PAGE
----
Coparenting After Divorce: Learning To Coparent Alone

The word coparenting is a lie, really. Coparenting is generally defined as a parenting situation where two or more adults work together to raise a child even though they are not necessarily the biological parents, living together or in a romantic relationship. This implies a kind of rosy glow over the group and kindly includes stepparents and others as well. But, in my experience, coparenting doesn’t always mean two people working together. In our house, for a long time, coparenting meant one person working alone.

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The Shattering of Loss

I have been shattered before.  I remember this feeling. This aimless wandering around my house, not sure what to do next. The holding my daughter close and smelling her hair and being at once comforted and afraid. The explaining to my son that it is okay to actually feel something about this, that the pasted smile on his face doesn’t have to stay, the joke at the ready can remain unspoken. Worrying that the weight of this will mark them in a way I cannot prevent or erase. Worrying that…

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How We Grieve Without Losing Our Way

I spent the weekend nursing my children’s wounds.  Not new wounds—although Lottie did catch her finger in a door and Caden stepped on a tack.  This weekend I nursed the old grief that surfaces every now and again. Our social media highlight reel paints a picture of fun family time spent together this weekend.  We ran the Jingle Jog 5K, planted bulbs, and debuted one of our Nutcrackers (with two ballerinas in the family, one Nutcracker a holiday season isn’t enough).  The kids finished their homework and did their chores….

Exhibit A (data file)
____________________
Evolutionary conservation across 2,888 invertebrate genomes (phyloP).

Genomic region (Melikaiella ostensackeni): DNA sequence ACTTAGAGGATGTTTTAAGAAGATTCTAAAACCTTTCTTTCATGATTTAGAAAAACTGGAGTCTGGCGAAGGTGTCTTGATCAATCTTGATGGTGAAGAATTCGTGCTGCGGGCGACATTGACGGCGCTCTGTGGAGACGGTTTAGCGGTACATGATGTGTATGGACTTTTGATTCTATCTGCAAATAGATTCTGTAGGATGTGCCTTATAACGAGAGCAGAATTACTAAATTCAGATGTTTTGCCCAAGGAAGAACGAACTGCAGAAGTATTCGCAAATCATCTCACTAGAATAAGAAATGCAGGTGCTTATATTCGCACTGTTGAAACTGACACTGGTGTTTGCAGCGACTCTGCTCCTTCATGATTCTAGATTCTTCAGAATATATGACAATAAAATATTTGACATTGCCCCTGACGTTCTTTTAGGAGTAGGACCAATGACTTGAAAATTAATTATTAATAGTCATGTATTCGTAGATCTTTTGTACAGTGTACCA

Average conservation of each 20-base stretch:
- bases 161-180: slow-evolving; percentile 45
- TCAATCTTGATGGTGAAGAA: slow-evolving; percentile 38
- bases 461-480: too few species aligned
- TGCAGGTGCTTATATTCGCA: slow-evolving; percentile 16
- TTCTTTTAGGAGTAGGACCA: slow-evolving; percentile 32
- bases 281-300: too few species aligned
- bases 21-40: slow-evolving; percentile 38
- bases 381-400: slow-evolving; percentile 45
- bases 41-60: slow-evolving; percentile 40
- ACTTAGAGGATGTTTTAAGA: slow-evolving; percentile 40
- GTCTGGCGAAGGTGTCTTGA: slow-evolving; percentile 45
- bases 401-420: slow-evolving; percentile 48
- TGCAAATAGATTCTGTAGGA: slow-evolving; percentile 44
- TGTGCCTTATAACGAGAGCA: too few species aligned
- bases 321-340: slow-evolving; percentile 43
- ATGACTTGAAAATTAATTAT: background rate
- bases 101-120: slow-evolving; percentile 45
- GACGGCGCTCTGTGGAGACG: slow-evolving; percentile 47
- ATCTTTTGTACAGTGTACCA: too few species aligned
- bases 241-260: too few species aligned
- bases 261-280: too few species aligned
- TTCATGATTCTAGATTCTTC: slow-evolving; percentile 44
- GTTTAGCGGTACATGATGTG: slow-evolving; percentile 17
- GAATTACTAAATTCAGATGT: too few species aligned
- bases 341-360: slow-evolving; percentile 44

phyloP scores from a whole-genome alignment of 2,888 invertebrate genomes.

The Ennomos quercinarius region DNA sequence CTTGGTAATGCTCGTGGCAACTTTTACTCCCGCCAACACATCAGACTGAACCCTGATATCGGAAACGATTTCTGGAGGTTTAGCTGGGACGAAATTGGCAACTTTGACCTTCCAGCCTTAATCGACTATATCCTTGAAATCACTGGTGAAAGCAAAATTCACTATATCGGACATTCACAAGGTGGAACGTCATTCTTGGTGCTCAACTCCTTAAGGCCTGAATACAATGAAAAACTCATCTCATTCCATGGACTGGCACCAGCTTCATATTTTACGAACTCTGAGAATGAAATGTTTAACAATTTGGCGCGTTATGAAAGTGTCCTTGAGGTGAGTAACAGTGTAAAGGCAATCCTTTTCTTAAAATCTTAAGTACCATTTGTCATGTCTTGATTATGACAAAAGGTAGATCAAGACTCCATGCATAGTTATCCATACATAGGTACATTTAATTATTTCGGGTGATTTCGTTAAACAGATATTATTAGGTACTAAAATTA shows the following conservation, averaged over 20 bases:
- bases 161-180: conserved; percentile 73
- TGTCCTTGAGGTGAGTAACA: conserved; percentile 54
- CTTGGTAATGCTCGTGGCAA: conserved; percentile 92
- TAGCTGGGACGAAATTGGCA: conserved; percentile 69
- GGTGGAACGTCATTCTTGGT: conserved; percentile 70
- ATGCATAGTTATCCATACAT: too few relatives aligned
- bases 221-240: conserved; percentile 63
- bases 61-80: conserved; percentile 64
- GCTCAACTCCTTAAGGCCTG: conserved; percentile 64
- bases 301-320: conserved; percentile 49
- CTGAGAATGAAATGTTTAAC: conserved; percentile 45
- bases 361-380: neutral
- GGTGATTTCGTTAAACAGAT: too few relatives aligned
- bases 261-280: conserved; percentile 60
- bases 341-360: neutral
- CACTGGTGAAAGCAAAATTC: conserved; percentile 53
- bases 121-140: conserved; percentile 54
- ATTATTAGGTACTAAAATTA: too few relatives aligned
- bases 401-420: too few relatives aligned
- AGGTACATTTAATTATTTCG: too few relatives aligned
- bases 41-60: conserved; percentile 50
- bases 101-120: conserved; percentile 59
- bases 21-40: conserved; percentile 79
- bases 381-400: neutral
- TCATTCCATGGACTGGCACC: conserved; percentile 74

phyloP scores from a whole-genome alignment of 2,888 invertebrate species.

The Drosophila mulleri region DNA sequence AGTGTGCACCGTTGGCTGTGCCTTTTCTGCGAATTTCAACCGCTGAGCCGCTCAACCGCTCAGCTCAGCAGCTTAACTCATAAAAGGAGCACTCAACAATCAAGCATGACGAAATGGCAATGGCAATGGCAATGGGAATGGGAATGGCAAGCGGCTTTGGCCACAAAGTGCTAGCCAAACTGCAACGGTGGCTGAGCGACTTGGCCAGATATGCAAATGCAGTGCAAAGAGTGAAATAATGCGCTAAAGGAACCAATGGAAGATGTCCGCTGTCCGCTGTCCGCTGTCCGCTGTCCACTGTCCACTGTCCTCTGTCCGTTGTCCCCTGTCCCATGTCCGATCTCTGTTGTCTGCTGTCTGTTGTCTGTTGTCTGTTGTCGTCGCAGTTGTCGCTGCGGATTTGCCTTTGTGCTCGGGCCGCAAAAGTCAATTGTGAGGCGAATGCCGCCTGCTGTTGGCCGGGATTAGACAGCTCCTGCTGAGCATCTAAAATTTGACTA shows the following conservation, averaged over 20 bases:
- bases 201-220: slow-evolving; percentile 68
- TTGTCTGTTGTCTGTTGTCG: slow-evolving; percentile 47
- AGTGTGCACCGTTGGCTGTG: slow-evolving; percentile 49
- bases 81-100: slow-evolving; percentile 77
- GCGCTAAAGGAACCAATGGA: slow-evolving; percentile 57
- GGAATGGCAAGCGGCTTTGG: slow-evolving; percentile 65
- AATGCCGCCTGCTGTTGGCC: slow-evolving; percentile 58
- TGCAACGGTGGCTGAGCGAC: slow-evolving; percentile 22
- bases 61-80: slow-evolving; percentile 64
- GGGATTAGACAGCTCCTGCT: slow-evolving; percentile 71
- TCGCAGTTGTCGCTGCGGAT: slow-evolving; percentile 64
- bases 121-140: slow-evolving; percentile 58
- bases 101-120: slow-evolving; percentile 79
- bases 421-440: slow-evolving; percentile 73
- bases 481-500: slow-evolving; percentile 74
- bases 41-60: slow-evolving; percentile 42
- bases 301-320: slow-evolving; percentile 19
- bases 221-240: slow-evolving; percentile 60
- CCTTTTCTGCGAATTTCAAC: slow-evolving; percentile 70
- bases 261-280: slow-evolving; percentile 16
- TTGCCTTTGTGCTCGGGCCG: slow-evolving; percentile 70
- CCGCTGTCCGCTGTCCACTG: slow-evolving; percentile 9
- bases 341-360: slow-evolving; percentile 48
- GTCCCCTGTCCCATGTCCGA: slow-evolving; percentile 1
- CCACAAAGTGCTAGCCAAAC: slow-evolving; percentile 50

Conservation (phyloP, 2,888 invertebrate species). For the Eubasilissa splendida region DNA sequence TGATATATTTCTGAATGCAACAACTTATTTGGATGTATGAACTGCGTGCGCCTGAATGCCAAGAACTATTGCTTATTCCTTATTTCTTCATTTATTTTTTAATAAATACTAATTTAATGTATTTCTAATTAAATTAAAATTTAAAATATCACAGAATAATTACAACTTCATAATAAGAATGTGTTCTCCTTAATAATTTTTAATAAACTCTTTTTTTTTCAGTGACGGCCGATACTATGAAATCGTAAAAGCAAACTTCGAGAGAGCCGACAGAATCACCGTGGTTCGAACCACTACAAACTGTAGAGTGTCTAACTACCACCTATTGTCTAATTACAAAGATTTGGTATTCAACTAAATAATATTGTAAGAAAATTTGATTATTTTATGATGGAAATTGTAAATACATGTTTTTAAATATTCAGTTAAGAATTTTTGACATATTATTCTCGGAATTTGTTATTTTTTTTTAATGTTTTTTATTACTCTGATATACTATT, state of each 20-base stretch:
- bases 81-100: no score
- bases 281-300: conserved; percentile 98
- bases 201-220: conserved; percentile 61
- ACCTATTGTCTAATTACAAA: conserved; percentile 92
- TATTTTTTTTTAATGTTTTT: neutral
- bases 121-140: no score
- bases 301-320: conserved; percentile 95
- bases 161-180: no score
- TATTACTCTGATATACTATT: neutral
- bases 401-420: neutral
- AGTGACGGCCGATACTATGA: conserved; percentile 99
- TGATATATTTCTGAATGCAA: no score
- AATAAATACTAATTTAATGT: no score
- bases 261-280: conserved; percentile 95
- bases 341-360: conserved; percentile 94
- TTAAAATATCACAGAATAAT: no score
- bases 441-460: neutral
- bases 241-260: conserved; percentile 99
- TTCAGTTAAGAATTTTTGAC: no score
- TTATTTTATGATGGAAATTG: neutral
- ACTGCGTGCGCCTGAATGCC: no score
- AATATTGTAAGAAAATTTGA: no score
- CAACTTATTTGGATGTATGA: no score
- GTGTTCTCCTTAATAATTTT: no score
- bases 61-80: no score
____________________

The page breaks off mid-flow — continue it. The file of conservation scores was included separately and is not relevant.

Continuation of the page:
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What It Really Means to Love “Like a Mother”

She stands in the kitchen looking at me. Her hair is stringy and needs to be brushed. She’s shifting from side to side uncomfortably, unsure of what I’m doing there or what to say. Her brother overdosed last night. Her mother is my good friend, and the swirling vortex of grief and community sucked me into her kitchen, stocking the refrigerator and tidying the counters because that feels like something when there’s nothing. “I don’t know how to make lasagna,” she says, glancing at the pan I’m sliding into the…

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As My Grandmother Died, I Learned That All Mothers Matter

I watched my grandmother die today. She was nearly 93, at the end of a long and storied life, and she had no pain. My mother and I were with her, alone together in the room as she left us. In offering condolences, the hospice workers commented on how sweet she was, how kind and loving. That wasn’t the Mimi I knew. The Mimi I knew was a force to be reckoned with, a powerful self-centered woman who valued possessions and external validation above nearly all else. She frequently recounted…

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